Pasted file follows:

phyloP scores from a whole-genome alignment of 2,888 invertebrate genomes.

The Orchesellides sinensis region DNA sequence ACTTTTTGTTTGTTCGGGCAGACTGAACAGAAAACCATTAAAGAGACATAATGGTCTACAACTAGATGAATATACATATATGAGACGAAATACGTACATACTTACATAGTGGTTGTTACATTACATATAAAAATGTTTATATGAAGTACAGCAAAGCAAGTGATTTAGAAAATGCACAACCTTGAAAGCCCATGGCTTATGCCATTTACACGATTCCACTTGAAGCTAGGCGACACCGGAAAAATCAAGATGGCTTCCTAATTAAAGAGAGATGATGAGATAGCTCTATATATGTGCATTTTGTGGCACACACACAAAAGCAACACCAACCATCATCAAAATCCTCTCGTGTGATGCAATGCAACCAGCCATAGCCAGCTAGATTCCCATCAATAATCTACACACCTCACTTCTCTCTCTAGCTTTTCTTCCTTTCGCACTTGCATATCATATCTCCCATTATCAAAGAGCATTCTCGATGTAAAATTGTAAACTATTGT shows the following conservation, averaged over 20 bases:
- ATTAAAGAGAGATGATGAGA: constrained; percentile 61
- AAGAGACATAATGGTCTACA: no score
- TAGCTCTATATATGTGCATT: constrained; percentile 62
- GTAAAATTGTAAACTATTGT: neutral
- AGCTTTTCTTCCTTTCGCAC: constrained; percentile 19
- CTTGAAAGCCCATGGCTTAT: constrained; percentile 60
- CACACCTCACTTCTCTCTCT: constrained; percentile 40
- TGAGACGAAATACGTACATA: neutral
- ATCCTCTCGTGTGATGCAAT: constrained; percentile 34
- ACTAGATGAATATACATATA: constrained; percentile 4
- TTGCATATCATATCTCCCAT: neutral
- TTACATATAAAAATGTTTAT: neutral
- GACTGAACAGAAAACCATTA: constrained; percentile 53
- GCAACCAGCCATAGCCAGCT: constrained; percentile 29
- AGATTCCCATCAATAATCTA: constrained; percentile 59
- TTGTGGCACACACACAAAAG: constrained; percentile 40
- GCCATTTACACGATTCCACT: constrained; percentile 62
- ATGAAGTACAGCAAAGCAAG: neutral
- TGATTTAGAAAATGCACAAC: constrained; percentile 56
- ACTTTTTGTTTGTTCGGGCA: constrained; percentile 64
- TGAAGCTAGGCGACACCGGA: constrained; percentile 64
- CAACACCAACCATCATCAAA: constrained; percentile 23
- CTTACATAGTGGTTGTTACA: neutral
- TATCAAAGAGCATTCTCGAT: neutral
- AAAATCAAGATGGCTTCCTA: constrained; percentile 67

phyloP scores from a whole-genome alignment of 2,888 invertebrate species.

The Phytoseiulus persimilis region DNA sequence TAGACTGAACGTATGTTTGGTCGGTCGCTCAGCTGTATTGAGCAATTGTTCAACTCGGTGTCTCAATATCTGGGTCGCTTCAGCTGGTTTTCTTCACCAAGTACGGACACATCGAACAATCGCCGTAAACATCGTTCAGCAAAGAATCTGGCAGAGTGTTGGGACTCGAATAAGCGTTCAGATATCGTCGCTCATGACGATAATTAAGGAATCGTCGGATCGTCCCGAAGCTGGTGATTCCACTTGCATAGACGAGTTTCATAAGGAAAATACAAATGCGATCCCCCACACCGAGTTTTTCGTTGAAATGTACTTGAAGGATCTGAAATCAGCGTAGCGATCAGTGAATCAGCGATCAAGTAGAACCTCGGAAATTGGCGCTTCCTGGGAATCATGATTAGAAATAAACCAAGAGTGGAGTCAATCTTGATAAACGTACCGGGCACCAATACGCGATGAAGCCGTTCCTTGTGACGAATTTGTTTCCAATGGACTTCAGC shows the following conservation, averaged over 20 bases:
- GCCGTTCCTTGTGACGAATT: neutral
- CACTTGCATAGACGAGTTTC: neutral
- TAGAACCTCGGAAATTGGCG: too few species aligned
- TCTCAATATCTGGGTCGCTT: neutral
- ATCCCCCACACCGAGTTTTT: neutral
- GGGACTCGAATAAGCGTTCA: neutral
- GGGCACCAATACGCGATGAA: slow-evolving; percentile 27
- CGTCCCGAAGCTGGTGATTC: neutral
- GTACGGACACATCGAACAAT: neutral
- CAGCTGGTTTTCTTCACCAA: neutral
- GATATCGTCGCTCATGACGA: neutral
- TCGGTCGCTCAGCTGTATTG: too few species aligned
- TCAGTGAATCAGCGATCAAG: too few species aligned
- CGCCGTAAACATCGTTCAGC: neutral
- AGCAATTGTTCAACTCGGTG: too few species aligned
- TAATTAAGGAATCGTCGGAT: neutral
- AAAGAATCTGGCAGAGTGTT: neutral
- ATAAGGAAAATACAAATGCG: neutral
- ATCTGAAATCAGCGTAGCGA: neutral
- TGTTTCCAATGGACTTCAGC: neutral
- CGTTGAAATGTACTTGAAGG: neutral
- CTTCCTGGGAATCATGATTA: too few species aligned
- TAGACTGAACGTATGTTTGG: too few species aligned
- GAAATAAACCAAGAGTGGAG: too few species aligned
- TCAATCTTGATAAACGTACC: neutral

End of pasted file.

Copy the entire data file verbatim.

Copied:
phyloP scores from a whole-genome alignment of 2,888 invertebrate genomes.

The Orchesellides sinensis region DNA sequence ACTTTTTGTTTGTTCGGGCAGACTGAACAGAAAACCATTAAAGAGACATAATGGTCTACAACTAGATGAATATACATATATGAGACGAAATACGTACATACTTACATAGTGGTTGTTACATTACATATAAAAATGTTTATATGAAGTACAGCAAAGCAAGTGATTTAGAAAATGCACAACCTTGAAAGCCCATGGCTTATGCCATTTACACGATTCCACTTGAAGCTAGGCGACACCGGAAAAATCAAGATGGCTTCCTAATTAAAGAGAGATGATGAGATAGCTCTATATATGTGCATTTTGTGGCACACACACAAAAGCAACACCAACCATCATCAAAATCCTCTCGTGTGATGCAATGCAACCAGCCATAGCCAGCTAGATTCCCATCAATAATCTACACACCTCACTTCTCTCTCTAGCTTTTCTTCCTTTCGCACTTGCATATCATATCTCCCATTATCAAAGAGCATTCTCGATGTAAAATTGTAAACTATTGT shows the following conservation, averaged over 20 bases:
- ATTAAAGAGAGATGATGAGA: constrained; percentile 61
- AAGAGACATAATGGTCTACA: no score
- TAGCTCTATATATGTGCATT: constrained; percentile 62
- GTAAAATTGTAAACTATTGT: neutral
- AGCTTTTCTTCCTTTCGCAC: constrained; percentile 19
- CTTGAAAGCCCATGGCTTAT: constrained; percentile 60
- CACACCTCACTTCTCTCTCT: constrained; percentile 40
- TGAGACGAAATACGTACATA: neutral
- ATCCTCTCGTGTGATGCAAT: constrained; percentile 34
- ACTAGATGAATATACATATA: constrained; percentile 4
- TTGCATATCATATCTCCCAT: neutral
- TTACATATAAAAATGTTTAT: neutral
- GACTGAACAGAAAACCATTA: constrained; percentile 53
- GCAACCAGCCATAGCCAGCT: constrained; percentile 29
- AGATTCCCATCAATAATCTA: constrained; percentile 59
- TTGTGGCACACACACAAAAG: constrained; percentile 40
- GCCATTTACACGATTCCACT: constrained; percentile 62
- ATGAAGTACAGCAAAGCAAG: neutral
- TGATTTAGAAAATGCACAAC: constrained; percentile 56
- ACTTTTTGTTTGTTCGGGCA: constrained; percentile 64
- TGAAGCTAGGCGACACCGGA: constrained; percentile 64
- CAACACCAACCATCATCAAA: constrained; percentile 23
- CTTACATAGTGGTTGTTACA: neutral
- TATCAAAGAGCATTCTCGAT: neutral
- AAAATCAAGATGGCTTCCTA: constrained; percentile 67

phyloP scores from a whole-genome alignment of 2,888 invertebrate species.

The Phytoseiulus persimilis region DNA sequence TAGACTGAACGTATGTTTGGTCGGTCGCTCAGCTGTATTGAGCAATTGTTCAACTCGGTGTCTCAATATCTGGGTCGCTTCAGCTGGTTTTCTTCACCAAGTACGGACACATCGAACAATCGCCGTAAACATCGTTCAGCAAAGAATCTGGCAGAGTGTTGGGACTCGAATAAGCGTTCAGATATCGTCGCTCATGACGATAATTAAGGAATCGTCGGATCGTCCCGAAGCTGGTGATTCCACTTGCATAGACGAGTTTCATAAGGAAAATACAAATGCGATCCCCCACACCGAGTTTTTCGTTGAAATGTACTTGAAGGATCTGAAATCAGCGTAGCGATCAGTGAATCAGCGATCAAGTAGAACCTCGGAAATTGGCGCTTCCTGGGAATCATGATTAGAAATAAACCAAGAGTGGAGTCAATCTTGATAAACGTACCGGGCACCAATACGCGATGAAGCCGTTCCTTGTGACGAATTTGTTTCCAATGGACTTCAGC shows the following conservation, averaged over 20 bases:
- GCCGTTCCTTGTGACGAATT: neutral
- CACTTGCATAGACGAGTTTC: neutral
- TAGAACCTCGGAAATTGGCG: too few species aligned
- TCTCAATATCTGGGTCGCTT: neutral
- ATCCCCCACACCGAGTTTTT: neutral
- GGGACTCGAATAAGCGTTCA: neutral
- GGGCACCAATACGCGATGAA: slow-evolving; percentile 27
- CGTCCCGAAGCTGGTGATTC: neutral
- GTACGGACACATCGAACAAT: neutral
- CAGCTGGTTTTCTTCACCAA: neutral
- GATATCGTCGCTCATGACGA: neutral
- TCGGTCGCTCAGCTGTATTG: too few species aligned
- TCAGTGAATCAGCGATCAAG: too few species aligned
- CGCCGTAAACATCGTTCAGC: neutral
- AGCAATTGTTCAACTCGGTG: too few species aligned
- TAATTAAGGAATCGTCGGAT: neutral
- AAAGAATCTGGCAGAGTGTT: neutral
- ATAAGGAAAATACAAATGCG: neutral
- ATCTGAAATCAGCGTAGCGA: neutral
- TGTTTCCAATGGACTTCAGC: neutral
- CGTTGAAATGTACTTGAAGG: neutral
- CTTCCTGGGAATCATGATTA: too few species aligned
- TAGACTGAACGTATGTTTGG: too few species aligned
- GAAATAAACCAAGAGTGGAG: too few species aligned
- TCAATCTTGATAAACGTACC: neutral